Some VPN providers may have a relatively low number of users, allowing them to appear under Netflix's radar. They may also use alternative methods to cloak the fact that they are providing VPN services.

The battle between Netflix and the VPN providers is an ongoing one, and thus it is difficult to provide a list of VPN providers that are guaranteed to give unfettered access to your favourite shows via their VPN services.  Some VPN services currently work when accessing Netflix via a web browser, but do not work through the Netflix app.

No. Most VPNs have their own dedicated apps that do everything for you, and some offer Chrome and Firefox plugins for effortless switching between VPN and normal browsing. All the good VPN services offer extensive how-to advice and good technical support too.

Different people will have different criteria, so, for example, some VPN users are really keen on services that don’t record any of their visits while others couldn’t care less. But for most of us the main issue is going to be speed. Without a good, reliable data speed streaming video – especially when it’s HD or better – quickly becomes swearing video as the quality takes a nosedive or stutters or stops altogether.

Let’s look at some of the best candidates.

ExpressVPNWhat’s the best VPN for Netflix image 3

From $6.67 per month (15 months up-front) to $9.99 per month (six months up-front).

This would be our choice, not just because it’s exceptionally fast and solid – although it is – but because it covers all kinds of devices, including ones that can’t run VPN apps. That’s thanks to its MediaStreamer service, which provides DNS servers you can use to access Netflix from devices such as the Apple TV and games consoles as well as computers and mobile devices.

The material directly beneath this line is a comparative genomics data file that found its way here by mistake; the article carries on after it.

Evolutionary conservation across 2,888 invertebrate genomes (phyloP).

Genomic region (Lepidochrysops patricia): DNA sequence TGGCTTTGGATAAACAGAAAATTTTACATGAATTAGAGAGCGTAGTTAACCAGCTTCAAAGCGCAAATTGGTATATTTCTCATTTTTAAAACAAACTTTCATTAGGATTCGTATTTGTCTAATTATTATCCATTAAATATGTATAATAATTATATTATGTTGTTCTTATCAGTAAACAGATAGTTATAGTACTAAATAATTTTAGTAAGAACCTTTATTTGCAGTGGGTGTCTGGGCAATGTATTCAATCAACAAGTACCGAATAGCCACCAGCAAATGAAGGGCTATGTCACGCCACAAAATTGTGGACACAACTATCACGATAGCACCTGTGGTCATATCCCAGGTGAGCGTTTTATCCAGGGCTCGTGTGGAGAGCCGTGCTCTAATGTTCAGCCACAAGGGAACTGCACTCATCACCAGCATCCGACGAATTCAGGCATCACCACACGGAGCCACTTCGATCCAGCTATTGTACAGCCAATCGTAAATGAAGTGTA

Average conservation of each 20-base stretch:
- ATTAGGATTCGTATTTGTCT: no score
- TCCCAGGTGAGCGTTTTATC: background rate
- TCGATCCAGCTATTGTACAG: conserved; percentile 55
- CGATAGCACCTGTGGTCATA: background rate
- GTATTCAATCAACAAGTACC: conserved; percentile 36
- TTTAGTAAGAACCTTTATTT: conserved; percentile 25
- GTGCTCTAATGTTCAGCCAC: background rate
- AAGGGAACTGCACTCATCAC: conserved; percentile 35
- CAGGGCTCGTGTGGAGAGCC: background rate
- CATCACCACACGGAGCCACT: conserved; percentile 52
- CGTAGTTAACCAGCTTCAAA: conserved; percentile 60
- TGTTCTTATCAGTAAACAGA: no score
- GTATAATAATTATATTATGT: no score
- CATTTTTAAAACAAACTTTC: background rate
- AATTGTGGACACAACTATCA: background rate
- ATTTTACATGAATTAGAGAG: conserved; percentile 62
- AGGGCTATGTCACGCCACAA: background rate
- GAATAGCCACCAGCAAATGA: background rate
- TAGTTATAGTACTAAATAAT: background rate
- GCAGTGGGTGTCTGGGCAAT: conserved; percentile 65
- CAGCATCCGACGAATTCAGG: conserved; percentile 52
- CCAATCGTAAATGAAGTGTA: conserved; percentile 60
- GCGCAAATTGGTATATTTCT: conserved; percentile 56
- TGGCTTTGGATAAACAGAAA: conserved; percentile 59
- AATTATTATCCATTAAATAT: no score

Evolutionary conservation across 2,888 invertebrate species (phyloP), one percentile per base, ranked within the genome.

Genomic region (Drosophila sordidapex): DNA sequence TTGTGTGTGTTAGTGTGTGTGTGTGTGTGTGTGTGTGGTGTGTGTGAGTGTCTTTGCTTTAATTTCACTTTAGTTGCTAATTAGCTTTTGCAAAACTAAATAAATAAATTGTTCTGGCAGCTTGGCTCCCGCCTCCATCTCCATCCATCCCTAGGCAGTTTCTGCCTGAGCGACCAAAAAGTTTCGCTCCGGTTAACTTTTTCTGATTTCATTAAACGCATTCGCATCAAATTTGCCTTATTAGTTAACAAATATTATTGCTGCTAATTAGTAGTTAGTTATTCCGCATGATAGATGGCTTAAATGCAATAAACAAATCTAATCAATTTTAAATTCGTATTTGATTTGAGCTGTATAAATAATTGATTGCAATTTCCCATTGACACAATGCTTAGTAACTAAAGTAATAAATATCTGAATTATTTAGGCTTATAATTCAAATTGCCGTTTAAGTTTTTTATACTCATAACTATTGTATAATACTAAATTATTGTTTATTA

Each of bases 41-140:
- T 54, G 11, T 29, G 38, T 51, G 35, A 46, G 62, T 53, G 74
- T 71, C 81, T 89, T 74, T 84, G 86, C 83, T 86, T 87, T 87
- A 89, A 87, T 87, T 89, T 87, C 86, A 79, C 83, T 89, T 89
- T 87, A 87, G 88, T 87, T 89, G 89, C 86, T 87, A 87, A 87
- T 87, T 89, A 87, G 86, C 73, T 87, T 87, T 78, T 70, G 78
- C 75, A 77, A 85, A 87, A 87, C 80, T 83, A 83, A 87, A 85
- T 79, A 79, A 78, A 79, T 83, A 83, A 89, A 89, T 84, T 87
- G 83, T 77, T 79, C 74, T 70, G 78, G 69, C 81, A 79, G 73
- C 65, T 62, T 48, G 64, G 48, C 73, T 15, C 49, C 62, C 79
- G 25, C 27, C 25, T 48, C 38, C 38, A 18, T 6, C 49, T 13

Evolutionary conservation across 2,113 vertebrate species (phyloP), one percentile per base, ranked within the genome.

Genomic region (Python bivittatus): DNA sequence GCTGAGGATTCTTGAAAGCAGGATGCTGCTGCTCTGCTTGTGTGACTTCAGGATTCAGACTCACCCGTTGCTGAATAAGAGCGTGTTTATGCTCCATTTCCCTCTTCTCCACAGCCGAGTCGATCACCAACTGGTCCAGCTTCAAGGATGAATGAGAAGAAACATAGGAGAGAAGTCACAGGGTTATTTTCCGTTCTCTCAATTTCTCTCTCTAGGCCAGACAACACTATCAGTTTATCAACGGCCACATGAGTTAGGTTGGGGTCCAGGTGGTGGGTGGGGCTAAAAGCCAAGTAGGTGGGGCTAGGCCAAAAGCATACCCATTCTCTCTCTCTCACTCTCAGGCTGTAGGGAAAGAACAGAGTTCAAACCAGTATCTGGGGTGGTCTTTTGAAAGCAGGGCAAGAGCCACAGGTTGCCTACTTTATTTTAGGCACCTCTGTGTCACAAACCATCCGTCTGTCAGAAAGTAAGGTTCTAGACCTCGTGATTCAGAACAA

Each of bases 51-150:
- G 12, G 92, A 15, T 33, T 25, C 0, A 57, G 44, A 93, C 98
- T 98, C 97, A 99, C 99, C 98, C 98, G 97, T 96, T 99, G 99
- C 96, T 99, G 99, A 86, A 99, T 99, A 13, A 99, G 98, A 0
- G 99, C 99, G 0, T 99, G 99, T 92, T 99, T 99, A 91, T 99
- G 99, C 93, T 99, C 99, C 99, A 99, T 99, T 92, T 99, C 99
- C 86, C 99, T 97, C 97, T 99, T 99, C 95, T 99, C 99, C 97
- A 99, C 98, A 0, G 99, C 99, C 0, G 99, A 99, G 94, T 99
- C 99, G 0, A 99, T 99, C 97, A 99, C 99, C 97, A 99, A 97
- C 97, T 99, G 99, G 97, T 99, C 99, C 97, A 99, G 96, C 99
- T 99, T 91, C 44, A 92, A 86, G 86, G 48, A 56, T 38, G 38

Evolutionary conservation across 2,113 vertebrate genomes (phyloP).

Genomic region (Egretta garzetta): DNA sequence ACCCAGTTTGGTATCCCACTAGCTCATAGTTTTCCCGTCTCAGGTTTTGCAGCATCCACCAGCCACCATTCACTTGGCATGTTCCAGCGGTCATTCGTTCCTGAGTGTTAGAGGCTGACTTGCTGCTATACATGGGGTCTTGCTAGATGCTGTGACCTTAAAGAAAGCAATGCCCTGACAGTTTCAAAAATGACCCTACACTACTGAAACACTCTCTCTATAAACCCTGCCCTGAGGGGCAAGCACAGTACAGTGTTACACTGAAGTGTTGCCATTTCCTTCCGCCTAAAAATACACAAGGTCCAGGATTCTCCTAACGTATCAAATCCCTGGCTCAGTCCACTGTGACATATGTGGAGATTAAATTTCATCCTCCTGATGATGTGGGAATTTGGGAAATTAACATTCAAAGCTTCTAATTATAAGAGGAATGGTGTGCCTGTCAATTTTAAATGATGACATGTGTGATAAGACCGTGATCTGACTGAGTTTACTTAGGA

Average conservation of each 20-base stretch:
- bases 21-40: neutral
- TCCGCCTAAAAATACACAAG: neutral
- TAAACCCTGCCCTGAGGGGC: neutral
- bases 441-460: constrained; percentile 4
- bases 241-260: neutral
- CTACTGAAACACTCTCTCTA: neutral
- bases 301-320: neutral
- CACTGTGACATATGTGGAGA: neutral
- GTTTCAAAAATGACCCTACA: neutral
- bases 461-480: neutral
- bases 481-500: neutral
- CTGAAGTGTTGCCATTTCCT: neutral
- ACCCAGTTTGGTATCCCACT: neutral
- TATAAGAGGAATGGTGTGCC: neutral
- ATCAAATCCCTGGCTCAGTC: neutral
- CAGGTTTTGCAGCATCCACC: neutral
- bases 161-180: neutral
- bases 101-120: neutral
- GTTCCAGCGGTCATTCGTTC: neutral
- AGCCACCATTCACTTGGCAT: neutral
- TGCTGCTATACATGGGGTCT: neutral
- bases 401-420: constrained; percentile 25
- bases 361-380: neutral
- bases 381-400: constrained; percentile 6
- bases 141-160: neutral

Join ExpressVPN

vyprWhat’s the best VPN for Netflix image 2

Currently £2.72 per month (12 months up front) or £3.59 for Premium

With apps for everything from Android to Blackphones, smart TVs and routers you should be able to get VyprVPN up and running on anything. It’s screamingly fast, not least because it can defeat ISP throttling, and there are no caps or fees to worry about. The free trial isn’t very long at just three days but that should be more than enough time to see if it does what you want it to do.

Join VyprVPN

NordWhat’s the best VPN for Netflix image 1

$2.75 per month (36 months up-front) to $11.95 per month (billed monthly)

NordVPN is particularly strong on protecting users’ privacy, and with support for six simultaneous device connections, it’s well suited to busy households as well as censorship evaders. It works across Windows, Mac, iOS and Android as well as many other platforms (Raspberry Pi, routers etc) and with more than 4,000 servers worldwide it delivers speedy performance on a wide range of sites.

Join NordVPN

As new IP addresses that the VPN companies use are discovered and blocked by Netflix, new ones are popping up, so it's a movable field when it comes to your access.

Our recommendation would be to try one of the free Lite services that VPN companies offer and only if it's working consider subscribing to the full service.